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Author Topic: toroid for balun  (Read 716 times)
W5DXP
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« on: June 13, 2005, 05:44:20 AM »

At $9, it is hard to beat the Amidon AB240 balun kit. Instructions come with it for making a 4:1 or 1:1 balun.

http://www.amidoncorp.com/aai_cost_experimenter.htm
--
73, Cecil, W5DXP
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73, Cecil, www.w5dxp.com
The purpose of an antenna tuner is to increase the current through the radiation resistance at the antenna to the maximum available magnitude resulting in a radiated power of I2(RRAD) from the antenna.
AE7GL
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« Reply #1 on: June 12, 2005, 07:19:17 PM »

I want to make a 4:1 balun for an HF dipole. Something like what's shown here...

http://www.rason.org/Projects/balun/balun.htm

My questions are...

What wire can be used? I have some 20 gauge insulated, can that be used?

I have a toroid out of a computer power supply. Can it be used? Measurements are...

OD   about 15/16 inch or about 23.5 mm
ID   about 1/2 inch or about 12.7 mm
thickness about 3/8 inch or about 9.5 mm

And it's yellow with one white edge if that means anything. Otherwise, no markings on it.

And thoughts or suggestions would be appreciated.

Thanks,
Charlie
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KZ1X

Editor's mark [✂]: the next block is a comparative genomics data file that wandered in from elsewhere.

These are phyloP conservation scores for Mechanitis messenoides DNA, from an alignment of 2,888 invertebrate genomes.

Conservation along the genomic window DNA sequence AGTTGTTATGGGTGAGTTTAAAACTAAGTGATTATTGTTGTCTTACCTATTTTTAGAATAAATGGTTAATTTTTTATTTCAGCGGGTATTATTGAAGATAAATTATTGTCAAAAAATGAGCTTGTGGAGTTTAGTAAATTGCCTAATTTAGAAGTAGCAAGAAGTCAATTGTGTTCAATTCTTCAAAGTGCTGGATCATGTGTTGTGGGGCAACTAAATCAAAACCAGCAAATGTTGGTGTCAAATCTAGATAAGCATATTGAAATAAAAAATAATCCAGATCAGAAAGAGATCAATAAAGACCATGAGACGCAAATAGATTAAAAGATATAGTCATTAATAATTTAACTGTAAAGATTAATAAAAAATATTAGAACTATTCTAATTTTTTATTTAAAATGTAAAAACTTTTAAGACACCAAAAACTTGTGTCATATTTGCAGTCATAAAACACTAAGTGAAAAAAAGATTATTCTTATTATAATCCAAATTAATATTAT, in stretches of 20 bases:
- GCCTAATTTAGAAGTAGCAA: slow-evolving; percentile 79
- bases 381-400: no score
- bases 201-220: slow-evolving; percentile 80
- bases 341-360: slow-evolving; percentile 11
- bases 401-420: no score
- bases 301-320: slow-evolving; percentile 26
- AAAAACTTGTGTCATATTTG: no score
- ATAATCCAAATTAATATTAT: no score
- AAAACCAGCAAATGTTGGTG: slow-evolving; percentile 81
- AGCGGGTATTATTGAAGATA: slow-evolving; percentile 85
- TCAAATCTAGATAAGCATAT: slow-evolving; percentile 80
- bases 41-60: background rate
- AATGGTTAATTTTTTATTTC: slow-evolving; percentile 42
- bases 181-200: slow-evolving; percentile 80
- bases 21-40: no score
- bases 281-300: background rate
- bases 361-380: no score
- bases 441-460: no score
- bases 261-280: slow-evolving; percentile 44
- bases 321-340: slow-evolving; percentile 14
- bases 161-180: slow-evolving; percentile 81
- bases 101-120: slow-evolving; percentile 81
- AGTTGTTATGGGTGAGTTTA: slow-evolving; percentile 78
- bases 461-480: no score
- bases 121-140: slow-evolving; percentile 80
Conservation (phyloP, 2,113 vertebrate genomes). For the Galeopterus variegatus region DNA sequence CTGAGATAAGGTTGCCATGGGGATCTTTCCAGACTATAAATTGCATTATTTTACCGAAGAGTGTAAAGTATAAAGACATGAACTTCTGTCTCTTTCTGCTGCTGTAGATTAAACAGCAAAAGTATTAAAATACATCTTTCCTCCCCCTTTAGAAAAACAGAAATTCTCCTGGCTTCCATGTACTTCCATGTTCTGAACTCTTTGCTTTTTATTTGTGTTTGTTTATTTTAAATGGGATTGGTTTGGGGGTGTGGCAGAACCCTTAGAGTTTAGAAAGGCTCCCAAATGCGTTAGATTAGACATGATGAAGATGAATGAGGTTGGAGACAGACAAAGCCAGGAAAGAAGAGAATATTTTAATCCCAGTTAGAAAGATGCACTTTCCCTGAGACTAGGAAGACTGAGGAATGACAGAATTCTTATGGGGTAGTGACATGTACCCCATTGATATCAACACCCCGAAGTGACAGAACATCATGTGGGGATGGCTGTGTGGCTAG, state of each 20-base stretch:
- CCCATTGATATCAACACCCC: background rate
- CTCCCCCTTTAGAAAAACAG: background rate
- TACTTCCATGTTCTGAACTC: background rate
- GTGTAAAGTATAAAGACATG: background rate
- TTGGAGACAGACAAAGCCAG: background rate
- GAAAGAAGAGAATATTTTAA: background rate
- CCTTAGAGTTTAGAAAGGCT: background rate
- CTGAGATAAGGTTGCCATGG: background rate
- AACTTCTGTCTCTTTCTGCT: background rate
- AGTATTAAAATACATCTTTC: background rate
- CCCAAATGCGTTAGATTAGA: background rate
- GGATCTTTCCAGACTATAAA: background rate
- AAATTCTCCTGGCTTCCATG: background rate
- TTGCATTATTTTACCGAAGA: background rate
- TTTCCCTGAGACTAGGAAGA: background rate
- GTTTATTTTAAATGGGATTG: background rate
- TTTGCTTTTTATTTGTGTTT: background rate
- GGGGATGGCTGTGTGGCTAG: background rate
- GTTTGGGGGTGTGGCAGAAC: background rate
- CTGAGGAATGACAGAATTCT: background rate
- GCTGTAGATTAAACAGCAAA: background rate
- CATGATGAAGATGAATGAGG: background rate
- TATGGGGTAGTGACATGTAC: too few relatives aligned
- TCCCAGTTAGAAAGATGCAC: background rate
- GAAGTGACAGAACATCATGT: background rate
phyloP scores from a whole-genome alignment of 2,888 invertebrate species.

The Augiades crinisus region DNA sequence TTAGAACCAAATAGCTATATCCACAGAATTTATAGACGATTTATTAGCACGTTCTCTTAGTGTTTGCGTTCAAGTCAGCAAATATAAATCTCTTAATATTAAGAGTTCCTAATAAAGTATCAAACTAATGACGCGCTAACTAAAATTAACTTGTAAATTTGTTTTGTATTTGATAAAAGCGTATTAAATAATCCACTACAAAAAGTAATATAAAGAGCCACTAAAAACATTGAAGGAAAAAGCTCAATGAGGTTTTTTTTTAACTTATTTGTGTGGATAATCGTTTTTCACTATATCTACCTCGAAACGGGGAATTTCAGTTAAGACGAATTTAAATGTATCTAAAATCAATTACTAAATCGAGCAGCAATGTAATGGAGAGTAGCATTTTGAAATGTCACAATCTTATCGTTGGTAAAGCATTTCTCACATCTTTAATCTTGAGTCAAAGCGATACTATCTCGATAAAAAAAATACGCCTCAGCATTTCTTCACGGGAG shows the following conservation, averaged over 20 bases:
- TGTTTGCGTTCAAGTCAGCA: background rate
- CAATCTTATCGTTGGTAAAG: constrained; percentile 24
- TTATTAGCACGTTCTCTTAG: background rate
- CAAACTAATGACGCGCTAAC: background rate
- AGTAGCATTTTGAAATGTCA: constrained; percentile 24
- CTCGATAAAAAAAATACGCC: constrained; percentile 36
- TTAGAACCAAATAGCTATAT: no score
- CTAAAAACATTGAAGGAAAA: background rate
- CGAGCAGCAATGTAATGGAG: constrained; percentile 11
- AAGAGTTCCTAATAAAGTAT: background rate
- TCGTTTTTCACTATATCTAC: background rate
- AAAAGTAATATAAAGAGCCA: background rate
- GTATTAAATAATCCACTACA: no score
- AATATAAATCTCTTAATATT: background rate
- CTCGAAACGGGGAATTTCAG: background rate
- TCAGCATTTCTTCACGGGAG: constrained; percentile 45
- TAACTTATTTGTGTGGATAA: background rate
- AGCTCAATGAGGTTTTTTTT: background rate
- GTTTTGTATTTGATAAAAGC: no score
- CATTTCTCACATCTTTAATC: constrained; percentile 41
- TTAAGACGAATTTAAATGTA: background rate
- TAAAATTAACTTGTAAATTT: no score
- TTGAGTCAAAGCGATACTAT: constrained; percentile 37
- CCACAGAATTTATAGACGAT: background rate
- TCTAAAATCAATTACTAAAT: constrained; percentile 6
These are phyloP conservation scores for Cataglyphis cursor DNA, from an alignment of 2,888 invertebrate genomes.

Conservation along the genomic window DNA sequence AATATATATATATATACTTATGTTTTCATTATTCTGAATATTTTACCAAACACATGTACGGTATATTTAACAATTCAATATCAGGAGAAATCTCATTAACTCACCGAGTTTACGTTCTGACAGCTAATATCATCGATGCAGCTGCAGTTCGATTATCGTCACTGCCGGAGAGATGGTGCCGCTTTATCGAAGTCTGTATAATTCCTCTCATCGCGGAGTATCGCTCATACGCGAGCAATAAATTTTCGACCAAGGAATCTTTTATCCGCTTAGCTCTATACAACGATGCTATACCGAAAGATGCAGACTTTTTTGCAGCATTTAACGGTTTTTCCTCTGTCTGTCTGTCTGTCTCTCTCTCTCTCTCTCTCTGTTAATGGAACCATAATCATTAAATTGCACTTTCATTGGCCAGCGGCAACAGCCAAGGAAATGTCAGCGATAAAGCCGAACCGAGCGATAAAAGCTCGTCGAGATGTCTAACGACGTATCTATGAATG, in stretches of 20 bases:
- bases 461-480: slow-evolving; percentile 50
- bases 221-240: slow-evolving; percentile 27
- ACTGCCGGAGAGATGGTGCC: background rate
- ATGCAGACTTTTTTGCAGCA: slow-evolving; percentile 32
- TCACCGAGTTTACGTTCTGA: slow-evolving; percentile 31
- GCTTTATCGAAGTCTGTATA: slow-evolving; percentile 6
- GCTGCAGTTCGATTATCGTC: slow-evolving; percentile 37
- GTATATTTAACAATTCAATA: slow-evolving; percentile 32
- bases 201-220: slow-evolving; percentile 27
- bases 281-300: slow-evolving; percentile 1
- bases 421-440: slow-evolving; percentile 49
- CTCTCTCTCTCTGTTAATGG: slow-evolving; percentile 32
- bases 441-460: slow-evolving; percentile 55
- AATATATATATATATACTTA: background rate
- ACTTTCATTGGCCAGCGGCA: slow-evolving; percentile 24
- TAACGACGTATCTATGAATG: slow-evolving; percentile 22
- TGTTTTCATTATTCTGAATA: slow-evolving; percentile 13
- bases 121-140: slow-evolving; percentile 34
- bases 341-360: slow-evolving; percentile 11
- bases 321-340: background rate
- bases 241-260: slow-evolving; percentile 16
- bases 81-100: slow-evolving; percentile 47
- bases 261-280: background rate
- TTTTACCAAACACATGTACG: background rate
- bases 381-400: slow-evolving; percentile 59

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« Reply #2 on: June 12, 2005, 07:43:56 PM »

You can buy or build your own.  For the latter, see the several nice kits from The Wireman in Landrum SC, or try Amidon or Bytemark.
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AE7GL
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« Reply #3 on: June 12, 2005, 07:54:21 PM »

> You can buy or build your own.

I understand. What I'm asking is "will what I have work to build one"?

Thanks
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KZ1X
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« Reply #4 on: June 12, 2005, 08:02:20 PM »

"What I'm asking is "will what I have work to build one"?"

Oh.  I figured you knew; probably not.  Why?  A combination of these:  unknown permeability, wrong material, wrong frequency range, wrong size.

You pretty much have to have a known-type toroid and that's the problem with "surplus" units.  

Plus, size does matter, no way to make a legal-limit balun with less than about a 2" - 2.5" toroid and Thermaleze\Formvar enameled 14 AWG.
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AE7GL
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« Reply #5 on: June 12, 2005, 08:16:07 PM »